Thursday, November 29, 2012
180. HORROR OF DRACULA (DRACULA, 1958)
There has never been a more formidable Dracula than Christopher Lee, who summons a vividly unholy energy as he roars through the library scene (pictured), and he is perfectly balanced by the firm Christian authority of Peter Cushing's Dr. Van Helsing, who complements Lee with a series of equal shows of panache, cutting into frame with a brandished crucifix and running the length of a banquet table to vanquish evil with the full brunt of sunlight. The secondary roles are likewise perfect and perfectly poised -- Michael Gough (uncommonly restrained) and Melissa Stribling as the devoted Holmwoods, Carol Marsh (so memorable in BRIGHTON ROCK) as Lucy both sweet and feral (how she makes us feel her hatred of the protective wolfbane strewn about her room, and her surrender to the Count's nocturnal visits to her neck), and even little Janina Faye as the innocence sought by her undead "aunt." Photographed by Jack Asher, this is one of the most unconsciously artful-looking of horror films; it is lovely but with a loveliness that only supports the enchanting quality of its storytelling, never becoming too noticeable for the film's overall good. I am so looking forward to the restored version.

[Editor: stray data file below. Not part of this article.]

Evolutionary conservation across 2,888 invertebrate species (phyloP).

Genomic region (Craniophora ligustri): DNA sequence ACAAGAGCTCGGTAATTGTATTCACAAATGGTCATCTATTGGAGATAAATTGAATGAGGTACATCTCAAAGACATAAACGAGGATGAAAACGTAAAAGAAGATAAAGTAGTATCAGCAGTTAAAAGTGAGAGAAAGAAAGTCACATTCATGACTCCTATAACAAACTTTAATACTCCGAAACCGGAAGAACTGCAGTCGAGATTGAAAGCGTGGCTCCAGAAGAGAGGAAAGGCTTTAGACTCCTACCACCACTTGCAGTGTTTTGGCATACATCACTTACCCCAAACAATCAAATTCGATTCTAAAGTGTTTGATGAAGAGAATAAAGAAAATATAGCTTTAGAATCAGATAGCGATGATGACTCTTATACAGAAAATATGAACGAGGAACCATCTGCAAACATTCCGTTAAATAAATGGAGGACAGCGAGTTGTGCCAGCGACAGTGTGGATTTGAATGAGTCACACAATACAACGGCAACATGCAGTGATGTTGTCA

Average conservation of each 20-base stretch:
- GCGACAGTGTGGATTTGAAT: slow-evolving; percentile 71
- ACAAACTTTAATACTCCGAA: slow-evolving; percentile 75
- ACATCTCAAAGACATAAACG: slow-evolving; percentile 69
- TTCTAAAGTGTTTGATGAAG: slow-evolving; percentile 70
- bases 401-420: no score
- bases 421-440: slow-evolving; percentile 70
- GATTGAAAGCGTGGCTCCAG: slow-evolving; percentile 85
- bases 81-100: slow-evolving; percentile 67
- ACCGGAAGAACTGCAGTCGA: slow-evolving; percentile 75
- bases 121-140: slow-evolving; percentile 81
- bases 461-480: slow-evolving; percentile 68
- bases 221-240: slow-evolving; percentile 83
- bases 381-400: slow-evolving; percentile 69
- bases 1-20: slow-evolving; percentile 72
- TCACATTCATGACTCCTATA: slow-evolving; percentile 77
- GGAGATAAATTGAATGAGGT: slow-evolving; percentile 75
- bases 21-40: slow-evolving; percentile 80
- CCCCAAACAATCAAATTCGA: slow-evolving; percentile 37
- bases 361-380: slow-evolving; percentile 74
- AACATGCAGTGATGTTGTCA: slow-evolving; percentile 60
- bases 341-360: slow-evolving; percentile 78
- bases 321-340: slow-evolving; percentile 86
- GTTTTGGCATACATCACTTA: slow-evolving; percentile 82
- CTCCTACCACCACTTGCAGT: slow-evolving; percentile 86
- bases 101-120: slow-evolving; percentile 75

Viewed on Turner Classic Movies HD.
at 6:56 PM